LIDIA: Your own writing often moves between voice and body, articulating a space of experience at the edges of both language and the body. My favorite poems of yours always make my body vibrate, reminding me that there are intensities and intimacies of experience that bring me back to life. It's almost like poetry exists in defiance of the speed and consumerism-bound forces of daily life or what passes for it. Like poetry puts us back in our bodies in a way that almost nothing else does. Can you speak to that idea?
BRIGID: We have to slow down to read or listen to poetry. And the poetic line slows us down even in our reading. If you look up “poetic” in the dictionary in defines it as “having an imaginative or sensitively emotional style of expression.” But I often find that patterns are organized by an embedded line even in the prose poem or prose. It is these other patterns in counterpoint to the sentence that allow sound and imagery and other physical felt aspects of language to let affect and revolution (to use Julia Kristeva’s term) into a poem. We slow down to experience the difficulty of experience coming into language.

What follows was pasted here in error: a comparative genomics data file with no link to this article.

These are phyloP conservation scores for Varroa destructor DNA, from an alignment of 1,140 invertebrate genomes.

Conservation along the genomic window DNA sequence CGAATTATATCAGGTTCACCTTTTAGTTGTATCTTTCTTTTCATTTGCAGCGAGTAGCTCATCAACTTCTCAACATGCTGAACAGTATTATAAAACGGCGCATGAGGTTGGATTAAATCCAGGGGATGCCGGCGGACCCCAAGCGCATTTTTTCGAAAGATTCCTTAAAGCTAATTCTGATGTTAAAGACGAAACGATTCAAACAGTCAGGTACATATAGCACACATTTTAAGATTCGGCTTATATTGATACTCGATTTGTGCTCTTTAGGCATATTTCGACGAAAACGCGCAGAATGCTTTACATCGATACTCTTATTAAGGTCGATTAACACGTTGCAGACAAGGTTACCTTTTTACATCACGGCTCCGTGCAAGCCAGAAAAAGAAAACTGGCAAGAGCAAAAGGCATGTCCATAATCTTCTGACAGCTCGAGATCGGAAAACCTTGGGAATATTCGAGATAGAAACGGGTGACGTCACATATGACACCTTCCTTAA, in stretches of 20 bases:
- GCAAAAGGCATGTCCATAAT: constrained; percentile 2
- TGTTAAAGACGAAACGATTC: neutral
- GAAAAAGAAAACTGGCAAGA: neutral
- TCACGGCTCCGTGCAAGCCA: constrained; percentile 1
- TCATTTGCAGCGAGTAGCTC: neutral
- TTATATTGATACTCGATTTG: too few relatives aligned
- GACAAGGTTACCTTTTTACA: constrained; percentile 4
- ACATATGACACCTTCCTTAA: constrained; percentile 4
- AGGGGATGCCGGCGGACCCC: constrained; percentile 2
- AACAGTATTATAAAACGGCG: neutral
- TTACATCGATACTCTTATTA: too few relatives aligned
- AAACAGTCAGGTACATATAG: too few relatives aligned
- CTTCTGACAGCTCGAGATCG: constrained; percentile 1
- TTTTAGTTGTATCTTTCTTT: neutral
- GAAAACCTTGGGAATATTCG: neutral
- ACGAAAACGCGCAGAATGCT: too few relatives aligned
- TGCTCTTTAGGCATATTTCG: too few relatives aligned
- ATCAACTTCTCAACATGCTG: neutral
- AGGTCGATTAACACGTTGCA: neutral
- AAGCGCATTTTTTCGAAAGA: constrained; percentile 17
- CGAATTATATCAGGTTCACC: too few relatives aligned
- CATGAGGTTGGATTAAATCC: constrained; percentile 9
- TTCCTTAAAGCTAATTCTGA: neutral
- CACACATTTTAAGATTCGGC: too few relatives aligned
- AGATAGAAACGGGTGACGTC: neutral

Poetry makes me experience being embodied (or disembodied) by language whereas most acts of reading or listening to words distract me from my own physical presence.
Reading a poem is like learning a new language and culture. To some extent my words are being put together in new ways. Different metaphors are organizing me from head to toe, eye to ear, inside to outside, desire to death. A new pattern of words is making me experience language and my language body in new ways. And my lived experience comes into language more with every poem I read.
As I write this I think of how other art forms and life alter us in these ways as well. I’m not staking ground so much as trying to describe how it happens with poetry. However, poetry is condensed on language and the physicality of words as they register in the body so there may be something unique to this way of experiencing our being in language. The repetition of lines is like a body waiting in the sentence. The tension between line and sentence—whether the sentence is visible or not—is a tension of apparent dualities. The voice and the body of that voice that poetry brings back into relationship are the whole picture. The relationship between poet and reader makes impossible speech take fire. If I were saying all of this in a poem you would listen differently.